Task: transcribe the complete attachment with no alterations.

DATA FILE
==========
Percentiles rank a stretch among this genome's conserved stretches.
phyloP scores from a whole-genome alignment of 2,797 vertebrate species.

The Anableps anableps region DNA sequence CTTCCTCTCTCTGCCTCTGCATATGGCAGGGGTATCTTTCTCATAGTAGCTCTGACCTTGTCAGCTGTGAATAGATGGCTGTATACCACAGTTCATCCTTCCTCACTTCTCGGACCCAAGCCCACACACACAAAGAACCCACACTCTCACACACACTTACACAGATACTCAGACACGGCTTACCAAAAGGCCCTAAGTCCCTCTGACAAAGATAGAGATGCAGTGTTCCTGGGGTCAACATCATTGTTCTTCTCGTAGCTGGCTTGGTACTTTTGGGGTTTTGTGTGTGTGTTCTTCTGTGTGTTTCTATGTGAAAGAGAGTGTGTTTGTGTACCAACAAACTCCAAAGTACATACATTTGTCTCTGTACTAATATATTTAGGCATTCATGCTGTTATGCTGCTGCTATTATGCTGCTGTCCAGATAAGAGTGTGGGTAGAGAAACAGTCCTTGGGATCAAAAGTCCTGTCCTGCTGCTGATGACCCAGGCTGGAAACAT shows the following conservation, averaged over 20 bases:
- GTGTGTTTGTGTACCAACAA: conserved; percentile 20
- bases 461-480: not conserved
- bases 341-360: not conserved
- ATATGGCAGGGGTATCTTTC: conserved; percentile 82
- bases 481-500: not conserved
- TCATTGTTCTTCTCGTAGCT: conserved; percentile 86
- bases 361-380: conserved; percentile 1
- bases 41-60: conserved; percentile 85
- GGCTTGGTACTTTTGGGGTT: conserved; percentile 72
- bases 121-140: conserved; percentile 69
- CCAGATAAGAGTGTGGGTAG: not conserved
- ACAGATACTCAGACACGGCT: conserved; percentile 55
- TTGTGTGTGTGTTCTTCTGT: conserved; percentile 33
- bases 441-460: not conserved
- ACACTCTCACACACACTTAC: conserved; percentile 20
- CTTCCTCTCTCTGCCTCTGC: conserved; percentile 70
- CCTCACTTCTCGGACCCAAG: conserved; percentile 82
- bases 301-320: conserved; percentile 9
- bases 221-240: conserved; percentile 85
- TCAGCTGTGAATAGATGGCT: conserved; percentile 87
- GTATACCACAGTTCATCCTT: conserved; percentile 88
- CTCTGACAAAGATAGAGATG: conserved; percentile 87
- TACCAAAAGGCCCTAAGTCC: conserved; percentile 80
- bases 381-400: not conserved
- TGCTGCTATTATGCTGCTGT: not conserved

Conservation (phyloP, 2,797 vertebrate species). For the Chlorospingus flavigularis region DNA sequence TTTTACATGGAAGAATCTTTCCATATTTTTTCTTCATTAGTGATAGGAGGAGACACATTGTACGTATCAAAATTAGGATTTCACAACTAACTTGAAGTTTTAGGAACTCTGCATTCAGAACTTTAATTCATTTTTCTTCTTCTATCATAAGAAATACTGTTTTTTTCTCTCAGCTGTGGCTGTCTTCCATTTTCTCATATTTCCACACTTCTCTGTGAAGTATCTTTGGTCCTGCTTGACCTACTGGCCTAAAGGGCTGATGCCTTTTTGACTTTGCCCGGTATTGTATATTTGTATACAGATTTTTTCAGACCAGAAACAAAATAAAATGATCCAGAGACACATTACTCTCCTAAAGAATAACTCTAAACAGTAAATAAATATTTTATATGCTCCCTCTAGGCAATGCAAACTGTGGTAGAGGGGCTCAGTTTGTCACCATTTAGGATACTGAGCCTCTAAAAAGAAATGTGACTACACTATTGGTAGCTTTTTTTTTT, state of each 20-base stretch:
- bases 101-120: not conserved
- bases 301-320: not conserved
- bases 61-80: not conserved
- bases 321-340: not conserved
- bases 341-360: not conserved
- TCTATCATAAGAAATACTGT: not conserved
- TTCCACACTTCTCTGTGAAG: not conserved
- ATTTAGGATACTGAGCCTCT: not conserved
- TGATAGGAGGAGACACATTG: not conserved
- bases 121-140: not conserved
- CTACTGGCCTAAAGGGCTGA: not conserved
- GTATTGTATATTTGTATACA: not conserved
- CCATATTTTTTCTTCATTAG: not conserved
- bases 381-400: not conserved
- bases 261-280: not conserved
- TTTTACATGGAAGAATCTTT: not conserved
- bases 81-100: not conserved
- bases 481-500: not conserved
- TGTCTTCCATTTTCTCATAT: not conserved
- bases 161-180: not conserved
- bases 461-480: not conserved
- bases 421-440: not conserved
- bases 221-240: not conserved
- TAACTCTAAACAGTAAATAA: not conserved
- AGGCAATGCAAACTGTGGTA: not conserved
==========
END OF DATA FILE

Percentiles rank a stretch among this genome's conserved stretches.
phyloP scores from a whole-genome alignment of 2,797 vertebrate species.

The Anableps anableps region DNA sequence CTTCCTCTCTCTGCCTCTGCATATGGCAGGGGTATCTTTCTCATAGTAGCTCTGACCTTGTCAGCTGTGAATAGATGGCTGTATACCACAGTTCATCCTTCCTCACTTCTCGGACCCAAGCCCACACACACAAAGAACCCACACTCTCACACACACTTACACAGATACTCAGACACGGCTTACCAAAAGGCCCTAAGTCCCTCTGACAAAGATAGAGATGCAGTGTTCCTGGGGTCAACATCATTGTTCTTCTCGTAGCTGGCTTGGTACTTTTGGGGTTTTGTGTGTGTGTTCTTCTGTGTGTTTCTATGTGAAAGAGAGTGTGTTTGTGTACCAACAAACTCCAAAGTACATACATTTGTCTCTGTACTAATATATTTAGGCATTCATGCTGTTATGCTGCTGCTATTATGCTGCTGTCCAGATAAGAGTGTGGGTAGAGAAACAGTCCTTGGGATCAAAAGTCCTGTCCTGCTGCTGATGACCCAGGCTGGAAACAT shows the following conservation, averaged over 20 bases:
- GTGTGTTTGTGTACCAACAA: conserved; percentile 20
- bases 461-480: not conserved
- bases 341-360: not conserved
- ATATGGCAGGGGTATCTTTC: conserved; percentile 82
- bases 481-500: not conserved
- TCATTGTTCTTCTCGTAGCT: conserved; percentile 86
- bases 361-380: conserved; percentile 1
- bases 41-60: conserved; percentile 85
- GGCTTGGTACTTTTGGGGTT: conserved; percentile 72
- bases 121-140: conserved; percentile 69
- CCAGATAAGAGTGTGGGTAG: not conserved
- ACAGATACTCAGACACGGCT: conserved; percentile 55
- TTGTGTGTGTGTTCTTCTGT: conserved; percentile 33
- bases 441-460: not conserved
- ACACTCTCACACACACTTAC: conserved; percentile 20
- CTTCCTCTCTCTGCCTCTGC: conserved; percentile 70
- CCTCACTTCTCGGACCCAAG: conserved; percentile 82
- bases 301-320: conserved; percentile 9
- bases 221-240: conserved; percentile 85
- TCAGCTGTGAATAGATGGCT: conserved; percentile 87
- GTATACCACAGTTCATCCTT: conserved; percentile 88
- CTCTGACAAAGATAGAGATG: conserved; percentile 87
- TACCAAAAGGCCCTAAGTCC: conserved; percentile 80
- bases 381-400: not conserved
- TGCTGCTATTATGCTGCTGT: not conserved

Conservation (phyloP, 2,797 vertebrate species). For the Chlorospingus flavigularis region DNA sequence TTTTACATGGAAGAATCTTTCCATATTTTTTCTTCATTAGTGATAGGAGGAGACACATTGTACGTATCAAAATTAGGATTTCACAACTAACTTGAAGTTTTAGGAACTCTGCATTCAGAACTTTAATTCATTTTTCTTCTTCTATCATAAGAAATACTGTTTTTTTCTCTCAGCTGTGGCTGTCTTCCATTTTCTCATATTTCCACACTTCTCTGTGAAGTATCTTTGGTCCTGCTTGACCTACTGGCCTAAAGGGCTGATGCCTTTTTGACTTTGCCCGGTATTGTATATTTGTATACAGATTTTTTCAGACCAGAAACAAAATAAAATGATCCAGAGACACATTACTCTCCTAAAGAATAACTCTAAACAGTAAATAAATATTTTATATGCTCCCTCTAGGCAATGCAAACTGTGGTAGAGGGGCTCAGTTTGTCACCATTTAGGATACTGAGCCTCTAAAAAGAAATGTGACTACACTATTGGTAGCTTTTTTTTTT, state of each 20-base stretch:
- bases 101-120: not conserved
- bases 301-320: not conserved
- bases 61-80: not conserved
- bases 321-340: not conserved
- bases 341-360: not conserved
- TCTATCATAAGAAATACTGT: not conserved
- TTCCACACTTCTCTGTGAAG: not conserved
- ATTTAGGATACTGAGCCTCT: not conserved
- TGATAGGAGGAGACACATTG: not conserved
- bases 121-140: not conserved
- CTACTGGCCTAAAGGGCTGA: not conserved
- GTATTGTATATTTGTATACA: not conserved
- CCATATTTTTTCTTCATTAG: not conserved
- bases 381-400: not conserved
- bases 261-280: not conserved
- TTTTACATGGAAGAATCTTT: not conserved
- bases 81-100: not conserved
- bases 481-500: not conserved
- TGTCTTCCATTTTCTCATAT: not conserved
- bases 161-180: not conserved
- bases 461-480: not conserved
- bases 421-440: not conserved
- bases 221-240: not conserved
- TAACTCTAAACAGTAAATAA: not conserved
- AGGCAATGCAAACTGTGGTA: not conserved